top of page

How Exercise Benefits Your Career: Part 1 of 2

Updated: May 3, 2020

Perhaps one of the most common perceived obstacles of exercising is time. People see themselves as too busy to make "extra" time to exercise -- Specifically because of work. For many, their work consumes the majority of their energy.

In fact, in a recent study from Staples Business Advantage, done in conjunction with workplace expert Jacob Morgan, found that 40 percent of employees feel burnt out. Over half of all respondents said they felt overworked, and 65 percent said that workplace stress impacts them on a personal basis. 15 percent said they have taken a leave of absence as a direct result of workplace stress.

Ironically, and contrary to how we feel at the end of a workday, implementing an exercise program into your lifestyle adds great advantages to how you work and your career.

"Regular exercise and physical activity, especially aerobic exercise, improves the speed, efficiency, and accuracy of cognitive functioning by improving attentional focus and concentration," ~ Scott B. Martin, PhD, professor of sport and exercise psychology, University of North Texas


1. Exercise Makes You More Efficient

"Employees who exercise regularly, a minimum of 150 minutes per week, are less likely to call in sick, have better attendance, and focus while at work," says Michael Mantell, PhD, author of Don't Sweat the Small Stuff: P.S. It's All Small Stuff.

Besides scoring you attendance brownie points with your boss, this may also translate into a 15 percent overall boost in work productivity, according to research out of the UK's Leeds Metropolitan University.

2. Exercise Makes You More Productive

According to developmental molecular biologist Dr. John Medina, physical activity is cognitive candy.

“Our evolutionary ancestors were used to walking up to 12 miles per day. This means that our brains were supported for most of our evolutionary history by Olympic-caliber bodies… We haven’t had millions of years to adapt to our sedentary lifestyle, [which] has hurt both our physical and mental health.” ~ Dr. John Medina

Research studies demonstrate consistent, deliberate movement can lead to noticeable improvements in productivity and performance at work.

In a 2011 trial by the Body-Brain Performance Institute in Australia, researchers found that employees who walked 10,000 steps a day, and exercised in the gym 3 times a week, were generally more productive than those who only walked 10,000 steps a day. The study measured participants’ ability to plan, remember, simulate scenarios and make decisions, along with their alertness, energy, anger and stress levels.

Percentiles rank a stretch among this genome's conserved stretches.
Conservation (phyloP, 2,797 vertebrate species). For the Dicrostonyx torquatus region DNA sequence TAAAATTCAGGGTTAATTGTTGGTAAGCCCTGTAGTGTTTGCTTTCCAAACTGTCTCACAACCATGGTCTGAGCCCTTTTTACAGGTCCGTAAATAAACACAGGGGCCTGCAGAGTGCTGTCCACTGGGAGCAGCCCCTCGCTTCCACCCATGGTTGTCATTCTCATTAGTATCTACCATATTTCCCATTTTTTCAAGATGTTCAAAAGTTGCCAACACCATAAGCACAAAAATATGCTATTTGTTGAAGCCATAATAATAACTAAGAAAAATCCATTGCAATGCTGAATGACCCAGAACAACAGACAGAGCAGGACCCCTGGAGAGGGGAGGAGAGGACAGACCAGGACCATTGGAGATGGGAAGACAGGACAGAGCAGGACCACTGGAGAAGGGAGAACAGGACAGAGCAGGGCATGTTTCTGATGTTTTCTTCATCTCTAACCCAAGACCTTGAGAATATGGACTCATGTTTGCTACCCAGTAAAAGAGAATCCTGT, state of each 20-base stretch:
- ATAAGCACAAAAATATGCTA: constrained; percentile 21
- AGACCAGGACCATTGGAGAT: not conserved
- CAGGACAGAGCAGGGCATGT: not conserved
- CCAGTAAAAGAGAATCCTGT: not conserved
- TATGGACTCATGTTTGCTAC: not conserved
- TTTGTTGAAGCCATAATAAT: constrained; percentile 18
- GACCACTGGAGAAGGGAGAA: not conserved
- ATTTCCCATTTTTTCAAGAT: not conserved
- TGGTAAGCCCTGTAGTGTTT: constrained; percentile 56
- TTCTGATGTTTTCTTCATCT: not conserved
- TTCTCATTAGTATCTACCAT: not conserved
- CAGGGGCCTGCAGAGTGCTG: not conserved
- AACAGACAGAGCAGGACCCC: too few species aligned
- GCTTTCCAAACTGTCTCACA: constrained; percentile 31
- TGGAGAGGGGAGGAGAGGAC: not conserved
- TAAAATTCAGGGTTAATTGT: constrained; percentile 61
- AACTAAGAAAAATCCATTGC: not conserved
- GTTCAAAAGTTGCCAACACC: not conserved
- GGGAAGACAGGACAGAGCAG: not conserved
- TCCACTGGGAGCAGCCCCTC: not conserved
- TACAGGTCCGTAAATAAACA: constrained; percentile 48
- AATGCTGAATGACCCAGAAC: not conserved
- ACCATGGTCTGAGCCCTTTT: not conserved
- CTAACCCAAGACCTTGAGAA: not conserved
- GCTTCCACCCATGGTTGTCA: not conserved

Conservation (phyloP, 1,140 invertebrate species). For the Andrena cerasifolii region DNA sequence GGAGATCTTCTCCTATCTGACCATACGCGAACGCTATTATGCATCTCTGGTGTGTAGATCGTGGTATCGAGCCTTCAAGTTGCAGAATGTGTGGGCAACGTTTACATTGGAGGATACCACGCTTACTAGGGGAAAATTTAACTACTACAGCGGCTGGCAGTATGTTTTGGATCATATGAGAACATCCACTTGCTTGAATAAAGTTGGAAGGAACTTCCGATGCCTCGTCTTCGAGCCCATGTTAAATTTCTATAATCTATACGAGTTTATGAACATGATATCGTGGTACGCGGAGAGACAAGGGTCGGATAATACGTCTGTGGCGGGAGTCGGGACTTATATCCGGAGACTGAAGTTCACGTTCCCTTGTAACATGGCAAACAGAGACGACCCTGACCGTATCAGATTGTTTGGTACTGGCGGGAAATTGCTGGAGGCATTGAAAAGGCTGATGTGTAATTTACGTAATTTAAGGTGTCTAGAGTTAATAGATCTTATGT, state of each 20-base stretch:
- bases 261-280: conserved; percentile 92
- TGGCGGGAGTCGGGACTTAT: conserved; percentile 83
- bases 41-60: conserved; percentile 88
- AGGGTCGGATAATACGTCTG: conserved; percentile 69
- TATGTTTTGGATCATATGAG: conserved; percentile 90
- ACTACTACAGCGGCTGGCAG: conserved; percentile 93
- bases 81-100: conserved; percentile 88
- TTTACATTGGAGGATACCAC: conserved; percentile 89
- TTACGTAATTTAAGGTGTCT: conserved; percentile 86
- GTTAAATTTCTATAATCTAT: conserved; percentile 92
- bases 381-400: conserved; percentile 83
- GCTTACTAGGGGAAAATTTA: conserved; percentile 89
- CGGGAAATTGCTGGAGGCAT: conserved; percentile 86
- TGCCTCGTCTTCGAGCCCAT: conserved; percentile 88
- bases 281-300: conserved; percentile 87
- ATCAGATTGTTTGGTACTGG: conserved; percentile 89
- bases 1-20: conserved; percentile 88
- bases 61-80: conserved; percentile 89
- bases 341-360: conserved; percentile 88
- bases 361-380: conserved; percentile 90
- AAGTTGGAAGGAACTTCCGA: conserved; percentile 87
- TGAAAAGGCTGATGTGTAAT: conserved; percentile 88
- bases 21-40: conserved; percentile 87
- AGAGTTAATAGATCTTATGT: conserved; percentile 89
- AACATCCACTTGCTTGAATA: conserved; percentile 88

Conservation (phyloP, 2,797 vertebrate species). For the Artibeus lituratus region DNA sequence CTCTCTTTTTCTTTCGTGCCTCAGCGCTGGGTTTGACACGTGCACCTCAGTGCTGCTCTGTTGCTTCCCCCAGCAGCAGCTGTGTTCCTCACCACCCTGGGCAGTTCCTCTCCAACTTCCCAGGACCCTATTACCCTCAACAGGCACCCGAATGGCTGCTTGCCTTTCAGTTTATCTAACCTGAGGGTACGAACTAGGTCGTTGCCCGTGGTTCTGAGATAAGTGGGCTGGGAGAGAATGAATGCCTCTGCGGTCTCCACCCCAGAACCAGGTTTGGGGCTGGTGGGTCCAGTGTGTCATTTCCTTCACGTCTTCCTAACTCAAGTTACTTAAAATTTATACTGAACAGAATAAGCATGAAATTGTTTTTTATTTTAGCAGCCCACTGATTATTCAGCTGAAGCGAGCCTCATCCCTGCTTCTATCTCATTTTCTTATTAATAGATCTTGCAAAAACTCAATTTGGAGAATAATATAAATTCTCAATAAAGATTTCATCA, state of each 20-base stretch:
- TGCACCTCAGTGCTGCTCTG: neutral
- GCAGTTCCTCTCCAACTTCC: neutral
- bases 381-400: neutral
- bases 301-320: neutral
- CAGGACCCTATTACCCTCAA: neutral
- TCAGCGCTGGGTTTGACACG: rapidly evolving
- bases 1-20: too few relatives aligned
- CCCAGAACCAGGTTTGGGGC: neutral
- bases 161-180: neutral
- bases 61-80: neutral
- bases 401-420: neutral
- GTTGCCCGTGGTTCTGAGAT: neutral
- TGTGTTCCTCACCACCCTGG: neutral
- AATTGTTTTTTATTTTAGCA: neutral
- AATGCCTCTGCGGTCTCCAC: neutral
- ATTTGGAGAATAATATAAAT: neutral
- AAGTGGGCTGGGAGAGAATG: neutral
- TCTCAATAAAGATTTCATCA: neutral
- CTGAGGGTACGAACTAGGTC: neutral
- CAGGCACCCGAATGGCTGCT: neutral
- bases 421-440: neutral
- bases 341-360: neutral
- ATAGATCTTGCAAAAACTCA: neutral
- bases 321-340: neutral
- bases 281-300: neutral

Researchers estimated the employees who added on the gym time could add $2,500 worth of productivity to their company.

Also, it is likely that any increase in your activity level will have a beneficial effect, should the 10,000-step daily milestone be too challenging for you today.

3. Exercise Enhances Your Problem Solving

A 2013 study by cognitive psychologist Professor Lorenza Colzato found that workers who exercised four times a week were more able to think creatively than more sedentary employees. According to Colzato, "Exercising on a regular basis may act as a cognitive enhancer, promoting creativity in inexpensive and healthy ways.”

In addition, a Frontiers in Human Neuroscience study found that athletes performed better than non-athletes when asked to think outside of the box.

"Exercise promotes a more mentally balanced, self-controlled, less stressed, approach in many situations, which is necessary to creative thinking," ~ Michael Mantell, PhD

4. Exercise Boosts Your Brain Growth

Exercise boosts areas of your brain responsible for social interactions, memory, navigation, and emotion regulation, says a Neurobiology of Aging review.

Wendy Suzuki, professor of neural science and psychology at New York University, explains that physical activity stimulates the growth of new cells in the hippocampus that can improve your memory.

Basically, exercise can help you:

  • Recall more important information when you need it on the job.

  • It can also help control your emotional responses from an unfavorable meeting,

  • Or at a minimum, help you navigate a beeline to your car in the parking lot, in case you need to blow off some steam in private.

5. Exercise Increases Your Self Confidence

According to the American Psychological Association, when done consistently, exercise can help you maintain a healthy sense of self-confidence. Additionally, a 2000 study published in the International Journal of Sport Psychology found that regular physical activity was a highly effective way of building self-confidence for people who stuck to a consistent workout routine for six months.

"Fit employees have more positive body image and higher self-confidence. This inspires others to see them in more positive ways, too." ~ Michael Mantell, PhD

Stay tuned for Part 2 of HOW EXERCISE BENEFITS YOUR CAREER. Meanwhile, do your professional career a favor, and get moving....

265 views0 comments

Recent Posts

See All
bottom of page